[This article was originally published on Southern Voice’s blog on April 29, 2020]
The conference was split into three parallel sessions. The topics were:
- Economy: How can countries finance the costs of the crisis and reactivate the economy?
- Social: How to offer an integral response to the most vulnerable in society?
- Political: How can political institutions respond to the crisis?
Outcomes of discussions
The discussion focused on which policies could support the financing of the crisis and revive the economy. Solutions at the national level, as well as options for regional cooperation, were considered.
A solid financial system, with sufficient liquidity, is key to revitalising the region’s economy. It is more important than ever that the financial systems of each country remain flexible and adapt to the heterogeneous needs of households and production systems. The financial sector in the region is much stronger than in past crises.
Countries in the region face the challenge to invest in key social and economic sectors, with limiting financial space. Alternatives are also highly dependent on the political economy of each country, and the governments’ capacity to reach a national consensus.
The moderator for this session was Ana Patricia Muñoz, Grupo FARO – Ecuador. Panelists were Verónica Serafini, CADEP – Paraguay; Miguel Jaramillo, GRADE – Peru and Pedro Argumedo, FUSADES – El Salvador.
You can read an extended article on this session here.
The crisis is disproportionately affecting vulnerable groups, such as informal workers, migrant populations, women and children victims of violence, indigenous and rural populations. Countries in the region have started to devise responses to these problems through different policy instruments.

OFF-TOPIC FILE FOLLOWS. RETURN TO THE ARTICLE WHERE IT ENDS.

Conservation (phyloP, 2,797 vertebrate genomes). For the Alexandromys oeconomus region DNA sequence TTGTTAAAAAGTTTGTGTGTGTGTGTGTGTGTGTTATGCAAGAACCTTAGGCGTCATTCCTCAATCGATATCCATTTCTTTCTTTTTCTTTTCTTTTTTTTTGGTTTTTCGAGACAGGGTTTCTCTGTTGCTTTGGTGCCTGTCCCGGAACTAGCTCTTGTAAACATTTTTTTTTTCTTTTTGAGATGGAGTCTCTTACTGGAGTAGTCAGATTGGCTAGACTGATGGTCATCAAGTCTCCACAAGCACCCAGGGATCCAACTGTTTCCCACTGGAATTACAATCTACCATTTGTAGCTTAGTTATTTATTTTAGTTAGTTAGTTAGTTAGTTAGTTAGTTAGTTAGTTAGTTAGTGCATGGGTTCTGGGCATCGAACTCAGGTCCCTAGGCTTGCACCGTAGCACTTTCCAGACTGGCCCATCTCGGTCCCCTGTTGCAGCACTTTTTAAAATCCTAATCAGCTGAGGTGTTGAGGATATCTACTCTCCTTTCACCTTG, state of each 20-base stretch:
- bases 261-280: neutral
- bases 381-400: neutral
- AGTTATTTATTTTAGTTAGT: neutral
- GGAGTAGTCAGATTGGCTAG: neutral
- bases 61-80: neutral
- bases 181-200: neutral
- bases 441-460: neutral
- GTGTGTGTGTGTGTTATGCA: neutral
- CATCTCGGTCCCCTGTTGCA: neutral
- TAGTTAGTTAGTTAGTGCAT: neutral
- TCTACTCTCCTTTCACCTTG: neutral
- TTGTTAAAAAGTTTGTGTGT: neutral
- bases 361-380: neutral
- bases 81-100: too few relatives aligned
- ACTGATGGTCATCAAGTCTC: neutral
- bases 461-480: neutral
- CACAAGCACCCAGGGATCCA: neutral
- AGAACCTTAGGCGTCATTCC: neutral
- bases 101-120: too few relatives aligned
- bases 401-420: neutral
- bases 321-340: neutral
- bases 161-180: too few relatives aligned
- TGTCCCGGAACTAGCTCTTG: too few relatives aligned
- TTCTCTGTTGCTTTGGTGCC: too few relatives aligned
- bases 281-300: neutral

Panellists talked about the measures taken by governments in their countries. Some are responding with monetary transfers, food packages and other types of aid. Across countries, registration systems for beneficiaries are a limitation. They tend to focus on identifying the poorest household, and not all those just above, who remain vulnerable to shocks such as a pandemic.
Overall, while some governments can quickly adapt their systems to the crisis, others are completely failing to reach the ones most in need.
All speakers agreed that it was difficult to maintain the quarantine in countries with such big groups of the population within the informal economy and/or at high risk of falling into poverty. The pandemic has unmasked in all countries a wide gap in access to basic services, especially public health and water, sanitation and hygiene infrastructure. The panel concluded that it was important to provide solutions that would also set the basis for wider reforms needed to tackle the region’s inequalities.
This session was moderated by Norma Correa, PUCP and OTT – Perú and Lorena Alcazar, GRADE – Perú. Panelists were: Javier Herrera, Perú, IRD y PUCP – Peru; Gala Diaz Langou, CIPPEC – Argentina and Helga Cuellar-Marchelli, FUSADES – El Salvador.
Moments of crisis like the current one require a clear, legitimate political response with the support of the majority. Congress is the natural setting for this. However, the pandemic has affected the functioning of democratic institutions and these require new decision-making and action mechanisms. Can our institutions adapt to this new reality? How will Congress fulfil its role while respecting preventive social isolation?
Panellists reviewed how Congress in each of their countries have adapted to the crisis, e.g. installing or reinforcing virtual sessions and the implications this causes for legislation. Especially in a crisis context, Congress must work and include voices of opposition and minorities. This is not happening in many countries. Within the region, there is a latent risk of a concentration of power in the executive branch.
This session was moderated by Carolina Tchintian, CIPPEC-Argentina and had presentations by María Jaraquemada, Espacio Público – Chile, Andrés Carrizosa- Paraguay, Mónica Pachón Buitrago, Universidad de los Andes – Colombia and Lorena Vázquez Correa, Instituto Belisario Domínguez, Senado de la República – México.
This event was a first and successful attempt to bring together the unique expertise of our member think tank in the region. We hope to be able to offer more of these in the coming months for other regions of the network as well.
Read more about On Think Tanks’ COVID-19 initiative.
For more and ongoing information on the latest research on the pandemic from the Global South perspective, make sure to visit Southern Voice’s COVID-19 page.